If this all seems a bit over the top, like too big a leap for what is apparently a very funny (if also very dark) show about what happens in a family restaurant, it’s oddly not. (And if you have a connection with this city, you can laugh at the description above – this song Sufjan? Could they be more on the nose? – but honestly, the effect is moving.) the bear has that rare ability to turn tones in no time without feeling like he’s stretching or manipulating you or undeserved, where a comedic bit about accidentally doping the Ecto Cooler at a One Minute Children’s Party is followed by an extremely emotionally guarded Chicago guy telling a tear-eyed story of a deceased family member the next day.

But back to that other guy, the one with the Chicago tattoo. This is CarmyShameless‘ Jeremy Allen White, giving a pretty standout performance and looking the part with that cloudy-eyed, greasy-haired thing that needs a smoke break, even though he’s oddly bitten for a dude running a greasy spoon) . He was a white-hot chef in New York, having been dubbed best young chef of the year (or something like that) by Food & Wine, as well as a James Beard Award. Now, after a shake-up in his family, he’s back in Chicago to run their restaurant, a River North staple called Original Beef of Chicagoland. (A very small complaint here: no space in Chicago proper would have “Chicagoland” in their restaurant’s name, as that refers to the suburbs. But we’ll assume they had to do so for contentious reasons. Anyway.) Plus, he’s there to up their game and “elevate,” as Food & Wine writer could write, a timeless, classless meal.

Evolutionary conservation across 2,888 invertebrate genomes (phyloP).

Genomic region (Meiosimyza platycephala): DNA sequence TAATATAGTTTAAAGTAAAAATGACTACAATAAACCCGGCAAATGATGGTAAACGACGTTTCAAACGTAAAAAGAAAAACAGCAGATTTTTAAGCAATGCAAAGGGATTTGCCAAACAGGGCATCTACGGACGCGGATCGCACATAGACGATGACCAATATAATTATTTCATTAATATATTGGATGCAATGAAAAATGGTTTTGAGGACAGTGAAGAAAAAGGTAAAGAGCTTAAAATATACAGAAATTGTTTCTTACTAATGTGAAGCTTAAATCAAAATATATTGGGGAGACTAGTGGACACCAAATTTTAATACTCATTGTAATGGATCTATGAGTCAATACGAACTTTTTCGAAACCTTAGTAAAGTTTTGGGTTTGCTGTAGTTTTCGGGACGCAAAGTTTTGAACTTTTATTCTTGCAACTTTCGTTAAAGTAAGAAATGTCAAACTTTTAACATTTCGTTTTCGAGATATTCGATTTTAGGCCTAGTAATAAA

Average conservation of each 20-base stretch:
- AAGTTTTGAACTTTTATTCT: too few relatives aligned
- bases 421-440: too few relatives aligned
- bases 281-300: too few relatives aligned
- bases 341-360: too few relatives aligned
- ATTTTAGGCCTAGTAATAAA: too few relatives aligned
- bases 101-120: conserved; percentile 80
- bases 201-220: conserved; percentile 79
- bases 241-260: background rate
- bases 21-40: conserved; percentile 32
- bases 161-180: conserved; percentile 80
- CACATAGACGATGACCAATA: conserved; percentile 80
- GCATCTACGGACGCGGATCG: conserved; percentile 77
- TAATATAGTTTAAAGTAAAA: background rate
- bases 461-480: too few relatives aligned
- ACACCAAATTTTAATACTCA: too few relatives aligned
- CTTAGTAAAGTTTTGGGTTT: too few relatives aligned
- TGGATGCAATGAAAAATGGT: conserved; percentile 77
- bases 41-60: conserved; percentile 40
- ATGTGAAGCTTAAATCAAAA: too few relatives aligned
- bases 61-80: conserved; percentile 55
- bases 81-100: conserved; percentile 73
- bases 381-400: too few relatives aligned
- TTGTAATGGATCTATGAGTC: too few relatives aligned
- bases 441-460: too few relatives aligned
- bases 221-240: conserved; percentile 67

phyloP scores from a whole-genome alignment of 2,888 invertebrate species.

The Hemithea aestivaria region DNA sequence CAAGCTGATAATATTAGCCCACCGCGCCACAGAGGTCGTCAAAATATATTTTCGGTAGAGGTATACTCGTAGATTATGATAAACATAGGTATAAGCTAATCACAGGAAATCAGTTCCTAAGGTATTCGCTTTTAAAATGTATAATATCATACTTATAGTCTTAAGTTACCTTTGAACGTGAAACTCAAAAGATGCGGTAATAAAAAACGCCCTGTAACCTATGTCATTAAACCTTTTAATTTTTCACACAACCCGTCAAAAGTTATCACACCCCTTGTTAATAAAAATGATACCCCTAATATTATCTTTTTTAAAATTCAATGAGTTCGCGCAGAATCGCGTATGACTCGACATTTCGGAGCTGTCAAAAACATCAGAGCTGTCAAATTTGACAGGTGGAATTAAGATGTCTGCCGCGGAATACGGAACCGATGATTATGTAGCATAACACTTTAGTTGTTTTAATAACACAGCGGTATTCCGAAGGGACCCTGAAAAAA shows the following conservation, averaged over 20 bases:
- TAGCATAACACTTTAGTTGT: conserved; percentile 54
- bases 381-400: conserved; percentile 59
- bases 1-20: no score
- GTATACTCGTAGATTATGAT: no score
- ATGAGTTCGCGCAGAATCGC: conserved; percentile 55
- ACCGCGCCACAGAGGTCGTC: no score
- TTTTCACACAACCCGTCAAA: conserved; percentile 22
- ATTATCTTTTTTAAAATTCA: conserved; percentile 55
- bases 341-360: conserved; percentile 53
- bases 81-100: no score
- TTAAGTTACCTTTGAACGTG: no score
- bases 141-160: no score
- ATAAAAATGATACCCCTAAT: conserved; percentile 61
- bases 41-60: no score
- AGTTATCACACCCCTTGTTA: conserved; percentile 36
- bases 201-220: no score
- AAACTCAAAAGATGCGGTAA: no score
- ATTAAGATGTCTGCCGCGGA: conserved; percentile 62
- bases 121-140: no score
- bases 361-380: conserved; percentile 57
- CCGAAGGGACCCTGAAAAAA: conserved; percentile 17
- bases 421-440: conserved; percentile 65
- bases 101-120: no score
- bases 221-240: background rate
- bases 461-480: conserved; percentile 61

None of this suits his cousin, but not technically cousin—Richy (Ebon Moss-Bachrach, putting on a fantastic, hilarious, motorized twist), a family friend’s Energizer bunny, and general shit who’s got nothing but beef to keep him steady. There are too many good deliveries from Moss-Bachrach – who plays one of those characters who takes on a Chicago accent without falling into caricature, the kind of guy who throws out “sweetie” without irony – but here’s one :

“I can’t believe I’m taking orders from a fucking toddler right now. All my life, I’ve had to listen to everyone acting worried about them all the time. ‘It’s a baby. Don’t give Carmine trouble. You know? I was a baby too once, Sydney. Nobody gave a shit.